Settled status in the UK will give EU nationals and the families who have lived for five years in the UK, the same rights as British citizens, after Brexit. It includes rights on education, healthcare, pensions, and benefits. You must file the status before the last date or you will be considered as living illegally in the country. It is possible to apply for the EU Settlement Scheme if you are from Switzerland or the EU and are living in the UK by the end of 2020. Family members can also apply for the scheme despite not being from the EU or Switzerland. However, they must be living in the UK by the end of 2020 and your relationship with the applicants should have started before the end of 2020.
How to apply for the Settled Status in the UK?
If you are an EU national, you need to apply through a Home Office for the residency document. You will be asked to pay around £65 and answer three questions. For children aged below 16, it will cost £32.50 and for EU nationals with a residency, it is free. You will have to provide the ID and whether you live in the UK. The government will check the answers with their database and then decide within 15 days. You can apply online or through a mobile device.
Documents you will require for settled status
Here is all you need to gather before you apply.
- Identity proof- You can provide your passport, biometric residence card, or a national identity card.
- A mobile number
- Digital photo- Take a selfie when you apply.
- National Insurance number or proof of your residence in the UK
- Proof of the relationship if you are applying for a family member.
- Email address.
- If the document of identity is no longer valid, you should renew it on time.
Proving you have lived in the UK
You will have to prove how long you have been residing in the UK when you apply for the settled status. An easy way is to provide the National Insurance number whenever you apply. You will be able to find the number on the payslip or on a letter from the Revenue and Customs. If you do not provide the number, you will have to give the necessary documents. In case of gaps in the National Insurance record, provide additional documents to cover the gaps. If you have a permanent residence document, you will not have to prove how long you have been living in the UK. If your children are below the age of 21, it is necessary to prove that they live in the UK.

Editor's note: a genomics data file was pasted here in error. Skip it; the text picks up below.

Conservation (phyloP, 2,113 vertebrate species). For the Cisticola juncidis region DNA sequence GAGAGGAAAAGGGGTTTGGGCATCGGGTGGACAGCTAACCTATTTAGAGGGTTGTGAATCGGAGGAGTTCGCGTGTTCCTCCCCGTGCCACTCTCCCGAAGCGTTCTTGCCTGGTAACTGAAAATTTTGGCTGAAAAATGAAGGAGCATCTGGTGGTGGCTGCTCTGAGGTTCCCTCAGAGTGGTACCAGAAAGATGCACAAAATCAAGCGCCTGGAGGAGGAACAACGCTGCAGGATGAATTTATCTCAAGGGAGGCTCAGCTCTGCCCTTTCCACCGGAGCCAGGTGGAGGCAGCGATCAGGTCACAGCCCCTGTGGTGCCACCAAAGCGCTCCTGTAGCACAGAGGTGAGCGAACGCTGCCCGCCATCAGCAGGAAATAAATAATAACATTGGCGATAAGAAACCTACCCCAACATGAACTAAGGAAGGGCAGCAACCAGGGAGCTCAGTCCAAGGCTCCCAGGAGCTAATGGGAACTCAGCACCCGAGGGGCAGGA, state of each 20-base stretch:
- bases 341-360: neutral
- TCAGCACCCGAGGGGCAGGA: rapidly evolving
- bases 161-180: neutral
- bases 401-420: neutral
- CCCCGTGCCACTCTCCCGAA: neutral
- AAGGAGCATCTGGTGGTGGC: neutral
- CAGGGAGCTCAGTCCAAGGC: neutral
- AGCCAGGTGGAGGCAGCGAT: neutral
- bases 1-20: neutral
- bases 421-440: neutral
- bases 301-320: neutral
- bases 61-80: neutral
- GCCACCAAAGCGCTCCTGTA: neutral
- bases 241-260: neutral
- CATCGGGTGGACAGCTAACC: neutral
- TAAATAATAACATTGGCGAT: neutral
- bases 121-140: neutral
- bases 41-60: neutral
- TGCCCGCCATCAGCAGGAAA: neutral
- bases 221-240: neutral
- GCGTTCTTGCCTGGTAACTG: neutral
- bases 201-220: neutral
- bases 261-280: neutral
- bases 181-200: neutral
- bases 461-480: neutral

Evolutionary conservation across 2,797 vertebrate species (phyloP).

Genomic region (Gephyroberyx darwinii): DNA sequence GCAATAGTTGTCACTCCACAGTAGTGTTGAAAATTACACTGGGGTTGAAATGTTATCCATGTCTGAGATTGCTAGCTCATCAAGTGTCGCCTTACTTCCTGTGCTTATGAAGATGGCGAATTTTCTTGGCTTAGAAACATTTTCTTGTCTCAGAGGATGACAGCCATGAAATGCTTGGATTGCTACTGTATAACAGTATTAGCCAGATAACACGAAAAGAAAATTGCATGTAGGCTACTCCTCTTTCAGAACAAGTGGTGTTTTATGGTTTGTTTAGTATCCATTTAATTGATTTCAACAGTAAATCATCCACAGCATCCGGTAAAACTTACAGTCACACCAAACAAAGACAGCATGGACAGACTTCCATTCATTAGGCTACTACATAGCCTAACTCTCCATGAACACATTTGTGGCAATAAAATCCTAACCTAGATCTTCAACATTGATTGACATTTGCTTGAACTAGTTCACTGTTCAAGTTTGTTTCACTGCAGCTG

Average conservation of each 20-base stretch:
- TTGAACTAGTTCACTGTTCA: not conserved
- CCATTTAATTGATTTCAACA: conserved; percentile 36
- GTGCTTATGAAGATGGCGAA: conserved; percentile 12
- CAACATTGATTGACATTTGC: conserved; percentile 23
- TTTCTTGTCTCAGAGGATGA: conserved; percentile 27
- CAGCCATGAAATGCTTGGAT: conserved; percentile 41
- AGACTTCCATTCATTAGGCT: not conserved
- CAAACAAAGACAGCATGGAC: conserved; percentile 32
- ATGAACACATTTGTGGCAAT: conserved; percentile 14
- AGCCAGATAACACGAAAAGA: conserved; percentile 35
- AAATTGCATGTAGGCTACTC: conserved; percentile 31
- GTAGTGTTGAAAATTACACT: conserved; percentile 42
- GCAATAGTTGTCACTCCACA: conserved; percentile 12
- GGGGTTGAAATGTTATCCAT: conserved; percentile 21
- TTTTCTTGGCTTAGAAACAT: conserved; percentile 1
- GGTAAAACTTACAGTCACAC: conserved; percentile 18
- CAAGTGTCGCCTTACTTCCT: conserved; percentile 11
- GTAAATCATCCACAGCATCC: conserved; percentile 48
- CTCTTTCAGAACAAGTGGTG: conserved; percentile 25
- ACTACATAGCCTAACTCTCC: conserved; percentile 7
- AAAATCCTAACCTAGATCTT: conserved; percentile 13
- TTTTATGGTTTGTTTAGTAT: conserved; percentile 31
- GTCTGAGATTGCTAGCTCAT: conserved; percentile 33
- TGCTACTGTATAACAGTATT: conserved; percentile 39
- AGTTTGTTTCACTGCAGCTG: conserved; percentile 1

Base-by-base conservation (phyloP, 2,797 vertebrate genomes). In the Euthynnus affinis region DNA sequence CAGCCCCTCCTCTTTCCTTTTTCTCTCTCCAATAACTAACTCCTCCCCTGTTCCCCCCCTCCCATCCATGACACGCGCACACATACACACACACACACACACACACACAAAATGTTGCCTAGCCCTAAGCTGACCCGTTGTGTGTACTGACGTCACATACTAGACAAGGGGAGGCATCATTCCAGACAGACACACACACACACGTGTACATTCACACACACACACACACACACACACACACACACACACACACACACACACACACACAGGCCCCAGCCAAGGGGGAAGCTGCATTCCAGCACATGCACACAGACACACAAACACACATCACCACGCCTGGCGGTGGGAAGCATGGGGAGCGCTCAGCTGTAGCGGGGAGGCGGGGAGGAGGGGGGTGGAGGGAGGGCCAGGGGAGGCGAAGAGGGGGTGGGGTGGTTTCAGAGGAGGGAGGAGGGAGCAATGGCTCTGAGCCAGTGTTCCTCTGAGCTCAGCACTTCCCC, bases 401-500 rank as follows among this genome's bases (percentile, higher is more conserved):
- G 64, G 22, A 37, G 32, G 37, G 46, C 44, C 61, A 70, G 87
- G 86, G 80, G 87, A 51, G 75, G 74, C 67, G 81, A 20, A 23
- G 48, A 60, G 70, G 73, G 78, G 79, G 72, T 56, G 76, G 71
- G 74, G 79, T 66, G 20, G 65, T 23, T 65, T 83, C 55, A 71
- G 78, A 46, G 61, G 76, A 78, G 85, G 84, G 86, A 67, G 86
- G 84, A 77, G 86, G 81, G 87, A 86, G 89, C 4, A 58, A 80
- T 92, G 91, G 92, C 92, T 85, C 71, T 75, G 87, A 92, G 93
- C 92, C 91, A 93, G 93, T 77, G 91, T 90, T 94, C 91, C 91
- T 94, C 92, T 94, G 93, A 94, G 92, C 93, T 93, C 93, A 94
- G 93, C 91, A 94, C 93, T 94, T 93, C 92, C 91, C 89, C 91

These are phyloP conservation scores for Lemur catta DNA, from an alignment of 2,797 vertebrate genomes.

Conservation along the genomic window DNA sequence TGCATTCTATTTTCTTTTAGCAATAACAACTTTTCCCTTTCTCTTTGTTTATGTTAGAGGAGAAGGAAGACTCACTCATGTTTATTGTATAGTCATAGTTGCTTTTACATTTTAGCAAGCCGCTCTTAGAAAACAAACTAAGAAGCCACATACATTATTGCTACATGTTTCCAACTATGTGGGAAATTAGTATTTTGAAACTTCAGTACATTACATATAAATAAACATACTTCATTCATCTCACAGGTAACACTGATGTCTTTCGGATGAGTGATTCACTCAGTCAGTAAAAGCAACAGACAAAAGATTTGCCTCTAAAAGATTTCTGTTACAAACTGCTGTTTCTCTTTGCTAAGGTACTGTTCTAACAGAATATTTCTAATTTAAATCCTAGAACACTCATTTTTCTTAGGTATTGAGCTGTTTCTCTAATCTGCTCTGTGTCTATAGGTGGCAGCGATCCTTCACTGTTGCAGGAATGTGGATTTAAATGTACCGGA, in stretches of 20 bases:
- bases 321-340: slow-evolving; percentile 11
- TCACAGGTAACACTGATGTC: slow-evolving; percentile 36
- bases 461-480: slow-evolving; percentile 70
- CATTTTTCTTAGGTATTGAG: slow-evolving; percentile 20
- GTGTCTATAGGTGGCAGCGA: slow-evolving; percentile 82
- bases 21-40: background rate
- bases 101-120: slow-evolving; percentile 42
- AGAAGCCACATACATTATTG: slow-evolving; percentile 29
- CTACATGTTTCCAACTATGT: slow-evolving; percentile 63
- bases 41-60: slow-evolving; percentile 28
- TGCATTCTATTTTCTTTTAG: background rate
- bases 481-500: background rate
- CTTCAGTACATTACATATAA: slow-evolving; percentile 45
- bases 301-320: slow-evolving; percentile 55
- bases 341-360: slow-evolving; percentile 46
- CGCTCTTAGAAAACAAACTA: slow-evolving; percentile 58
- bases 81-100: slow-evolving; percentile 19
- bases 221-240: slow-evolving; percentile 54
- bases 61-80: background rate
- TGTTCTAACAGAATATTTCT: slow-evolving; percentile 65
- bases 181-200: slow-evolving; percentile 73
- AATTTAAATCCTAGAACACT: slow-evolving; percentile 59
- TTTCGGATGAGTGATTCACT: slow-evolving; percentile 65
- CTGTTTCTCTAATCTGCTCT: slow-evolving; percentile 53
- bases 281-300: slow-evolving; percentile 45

The evidence you might need
It is important to prove that you have been residing in the UK and you can consider the time you have lived in the Isle of Man or Chanel Islands as the time you have been living in the UK. For a pre-settled status, it is important to show that you have lived in the UK for at least one day which is both- before 31st December 2020, and in the previous 6 months before you made the application.
You will require evidence for a tenure of 6 months out of the 12 months for 5 years in a row. Further, it does not have to be the previous 5 years only. It is possible to give evidence of a different 5-year period if you have not lived outside the UK for 5 years constantly since the specific period. You can also get settled status if you have lived outside the UK for more than 6 months out of any 1 year for the below-mentioned reasons.
-You were ill, giving birth, studying, or for work purposes out of the country sent by the employer for a year
-Were working as a Northern Ireland executive.
-You were serving in the UK armed forces.
-You were on compulsory military service for a period of time.
-Were in employment with the Scottish, Welsh, or UK government, or the British Council.
-You are a member of the family of somebody who was working for the government, British council, or Northern Ireland executive.
Check the documents
It is important that the documents have your name and date. You must have documents that cover a longer period and you can upload 10 documents at the time of application.
Keep the documents ready and check if you need additional documents to prove that you have lived in the UK. Most importantly, file for the settled status on time to avoid complications at a later stage.